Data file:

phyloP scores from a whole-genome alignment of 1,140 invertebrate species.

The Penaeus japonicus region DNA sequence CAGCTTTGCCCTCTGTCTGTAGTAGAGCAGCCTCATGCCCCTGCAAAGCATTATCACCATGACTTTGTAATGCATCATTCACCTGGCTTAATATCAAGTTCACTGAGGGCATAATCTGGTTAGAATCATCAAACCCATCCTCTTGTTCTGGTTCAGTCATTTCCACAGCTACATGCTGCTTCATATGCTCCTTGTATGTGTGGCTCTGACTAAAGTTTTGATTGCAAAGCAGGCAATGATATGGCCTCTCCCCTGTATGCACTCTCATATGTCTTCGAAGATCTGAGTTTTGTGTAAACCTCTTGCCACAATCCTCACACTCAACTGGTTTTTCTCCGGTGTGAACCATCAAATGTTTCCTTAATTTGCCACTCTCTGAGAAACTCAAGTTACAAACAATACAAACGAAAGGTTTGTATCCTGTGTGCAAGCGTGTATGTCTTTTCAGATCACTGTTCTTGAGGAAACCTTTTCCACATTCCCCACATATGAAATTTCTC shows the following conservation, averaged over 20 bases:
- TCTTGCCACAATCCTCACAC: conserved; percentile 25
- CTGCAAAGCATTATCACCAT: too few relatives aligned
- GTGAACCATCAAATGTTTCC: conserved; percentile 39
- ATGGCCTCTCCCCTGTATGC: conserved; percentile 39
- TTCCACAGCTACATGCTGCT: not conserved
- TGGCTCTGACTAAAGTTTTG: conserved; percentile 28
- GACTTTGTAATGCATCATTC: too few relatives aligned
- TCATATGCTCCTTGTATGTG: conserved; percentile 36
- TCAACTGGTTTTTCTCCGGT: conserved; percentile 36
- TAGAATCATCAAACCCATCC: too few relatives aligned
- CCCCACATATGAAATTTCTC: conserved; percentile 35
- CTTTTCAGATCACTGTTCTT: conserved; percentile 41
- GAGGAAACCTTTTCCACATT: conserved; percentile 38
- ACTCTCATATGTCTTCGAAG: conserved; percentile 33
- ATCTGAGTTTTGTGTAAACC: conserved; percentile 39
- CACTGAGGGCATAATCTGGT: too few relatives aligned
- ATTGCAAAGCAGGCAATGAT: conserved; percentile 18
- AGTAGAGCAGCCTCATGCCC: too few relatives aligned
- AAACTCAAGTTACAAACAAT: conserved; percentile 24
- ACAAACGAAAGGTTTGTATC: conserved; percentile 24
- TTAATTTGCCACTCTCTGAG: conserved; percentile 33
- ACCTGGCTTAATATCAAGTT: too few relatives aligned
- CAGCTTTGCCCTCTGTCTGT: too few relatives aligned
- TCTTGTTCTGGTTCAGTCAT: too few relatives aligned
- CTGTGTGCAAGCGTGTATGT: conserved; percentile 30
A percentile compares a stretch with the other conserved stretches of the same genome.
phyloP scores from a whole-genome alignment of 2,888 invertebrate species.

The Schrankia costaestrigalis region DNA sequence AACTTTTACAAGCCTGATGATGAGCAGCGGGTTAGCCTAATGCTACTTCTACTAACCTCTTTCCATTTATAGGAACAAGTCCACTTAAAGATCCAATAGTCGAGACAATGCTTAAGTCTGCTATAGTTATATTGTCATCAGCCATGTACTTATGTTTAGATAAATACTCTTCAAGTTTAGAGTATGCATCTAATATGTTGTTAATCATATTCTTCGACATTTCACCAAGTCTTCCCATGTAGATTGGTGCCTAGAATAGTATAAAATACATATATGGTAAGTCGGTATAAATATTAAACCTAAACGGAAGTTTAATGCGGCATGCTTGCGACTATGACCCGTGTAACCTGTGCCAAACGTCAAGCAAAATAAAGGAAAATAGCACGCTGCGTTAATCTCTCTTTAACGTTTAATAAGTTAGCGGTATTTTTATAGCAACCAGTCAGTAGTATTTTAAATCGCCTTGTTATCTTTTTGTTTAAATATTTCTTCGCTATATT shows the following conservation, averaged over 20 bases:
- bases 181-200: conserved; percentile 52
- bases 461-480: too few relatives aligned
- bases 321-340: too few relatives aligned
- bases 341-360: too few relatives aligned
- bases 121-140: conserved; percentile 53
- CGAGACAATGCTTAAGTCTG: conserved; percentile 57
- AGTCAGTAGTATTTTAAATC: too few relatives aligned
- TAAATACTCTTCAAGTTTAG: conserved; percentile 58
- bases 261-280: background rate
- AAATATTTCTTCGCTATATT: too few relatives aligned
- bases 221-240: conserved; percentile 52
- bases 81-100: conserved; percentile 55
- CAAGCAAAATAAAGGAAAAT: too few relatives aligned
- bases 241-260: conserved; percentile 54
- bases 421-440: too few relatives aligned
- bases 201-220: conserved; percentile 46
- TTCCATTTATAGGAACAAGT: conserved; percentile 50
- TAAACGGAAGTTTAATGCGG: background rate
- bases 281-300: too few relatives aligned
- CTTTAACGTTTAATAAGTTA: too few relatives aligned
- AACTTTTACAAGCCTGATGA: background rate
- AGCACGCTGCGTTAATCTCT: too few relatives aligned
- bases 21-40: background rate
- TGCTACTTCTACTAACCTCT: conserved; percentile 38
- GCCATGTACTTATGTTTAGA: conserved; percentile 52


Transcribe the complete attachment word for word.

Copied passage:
phyloP scores from a whole-genome alignment of 1,140 invertebrate species.

The Penaeus japonicus region DNA sequence CAGCTTTGCCCTCTGTCTGTAGTAGAGCAGCCTCATGCCCCTGCAAAGCATTATCACCATGACTTTGTAATGCATCATTCACCTGGCTTAATATCAAGTTCACTGAGGGCATAATCTGGTTAGAATCATCAAACCCATCCTCTTGTTCTGGTTCAGTCATTTCCACAGCTACATGCTGCTTCATATGCTCCTTGTATGTGTGGCTCTGACTAAAGTTTTGATTGCAAAGCAGGCAATGATATGGCCTCTCCCCTGTATGCACTCTCATATGTCTTCGAAGATCTGAGTTTTGTGTAAACCTCTTGCCACAATCCTCACACTCAACTGGTTTTTCTCCGGTGTGAACCATCAAATGTTTCCTTAATTTGCCACTCTCTGAGAAACTCAAGTTACAAACAATACAAACGAAAGGTTTGTATCCTGTGTGCAAGCGTGTATGTCTTTTCAGATCACTGTTCTTGAGGAAACCTTTTCCACATTCCCCACATATGAAATTTCTC shows the following conservation, averaged over 20 bases:
- TCTTGCCACAATCCTCACAC: conserved; percentile 25
- CTGCAAAGCATTATCACCAT: too few relatives aligned
- GTGAACCATCAAATGTTTCC: conserved; percentile 39
- ATGGCCTCTCCCCTGTATGC: conserved; percentile 39
- TTCCACAGCTACATGCTGCT: not conserved
- TGGCTCTGACTAAAGTTTTG: conserved; percentile 28
- GACTTTGTAATGCATCATTC: too few relatives aligned
- TCATATGCTCCTTGTATGTG: conserved; percentile 36
- TCAACTGGTTTTTCTCCGGT: conserved; percentile 36
- TAGAATCATCAAACCCATCC: too few relatives aligned
- CCCCACATATGAAATTTCTC: conserved; percentile 35
- CTTTTCAGATCACTGTTCTT: conserved; percentile 41
- GAGGAAACCTTTTCCACATT: conserved; percentile 38
- ACTCTCATATGTCTTCGAAG: conserved; percentile 33
- ATCTGAGTTTTGTGTAAACC: conserved; percentile 39
- CACTGAGGGCATAATCTGGT: too few relatives aligned
- ATTGCAAAGCAGGCAATGAT: conserved; percentile 18
- AGTAGAGCAGCCTCATGCCC: too few relatives aligned
- AAACTCAAGTTACAAACAAT: conserved; percentile 24
- ACAAACGAAAGGTTTGTATC: conserved; percentile 24
- TTAATTTGCCACTCTCTGAG: conserved; percentile 33
- ACCTGGCTTAATATCAAGTT: too few relatives aligned
- CAGCTTTGCCCTCTGTCTGT: too few relatives aligned
- TCTTGTTCTGGTTCAGTCAT: too few relatives aligned
- CTGTGTGCAAGCGTGTATGT: conserved; percentile 30
A percentile compares a stretch with the other conserved stretches of the same genome.
phyloP scores from a whole-genome alignment of 2,888 invertebrate species.

The Schrankia costaestrigalis region DNA sequence AACTTTTACAAGCCTGATGATGAGCAGCGGGTTAGCCTAATGCTACTTCTACTAACCTCTTTCCATTTATAGGAACAAGTCCACTTAAAGATCCAATAGTCGAGACAATGCTTAAGTCTGCTATAGTTATATTGTCATCAGCCATGTACTTATGTTTAGATAAATACTCTTCAAGTTTAGAGTATGCATCTAATATGTTGTTAATCATATTCTTCGACATTTCACCAAGTCTTCCCATGTAGATTGGTGCCTAGAATAGTATAAAATACATATATGGTAAGTCGGTATAAATATTAAACCTAAACGGAAGTTTAATGCGGCATGCTTGCGACTATGACCCGTGTAACCTGTGCCAAACGTCAAGCAAAATAAAGGAAAATAGCACGCTGCGTTAATCTCTCTTTAACGTTTAATAAGTTAGCGGTATTTTTATAGCAACCAGTCAGTAGTATTTTAAATCGCCTTGTTATCTTTTTGTTTAAATATTTCTTCGCTATATT shows the following conservation, averaged over 20 bases:
- bases 181-200: conserved; percentile 52
- bases 461-480: too few relatives aligned
- bases 321-340: too few relatives aligned
- bases 341-360: too few relatives aligned
- bases 121-140: conserved; percentile 53
- CGAGACAATGCTTAAGTCTG: conserved; percentile 57
- AGTCAGTAGTATTTTAAATC: too few relatives aligned
- TAAATACTCTTCAAGTTTAG: conserved; percentile 58
- bases 261-280: background rate
- AAATATTTCTTCGCTATATT: too few relatives aligned
- bases 221-240: conserved; percentile 52
- bases 81-100: conserved; percentile 55
- CAAGCAAAATAAAGGAAAAT: too few relatives aligned
- bases 241-260: conserved; percentile 54
- bases 421-440: too few relatives aligned
- bases 201-220: conserved; percentile 46
- TTCCATTTATAGGAACAAGT: conserved; percentile 50
- TAAACGGAAGTTTAATGCGG: background rate
- bases 281-300: too few relatives aligned
- CTTTAACGTTTAATAAGTTA: too few relatives aligned
- AACTTTTACAAGCCTGATGA: background rate
- AGCACGCTGCGTTAATCTCT: too few relatives aligned
- bases 21-40: background rate
- TGCTACTTCTACTAACCTCT: conserved; percentile 38
- GCCATGTACTTATGTTTAGA: conserved; percentile 52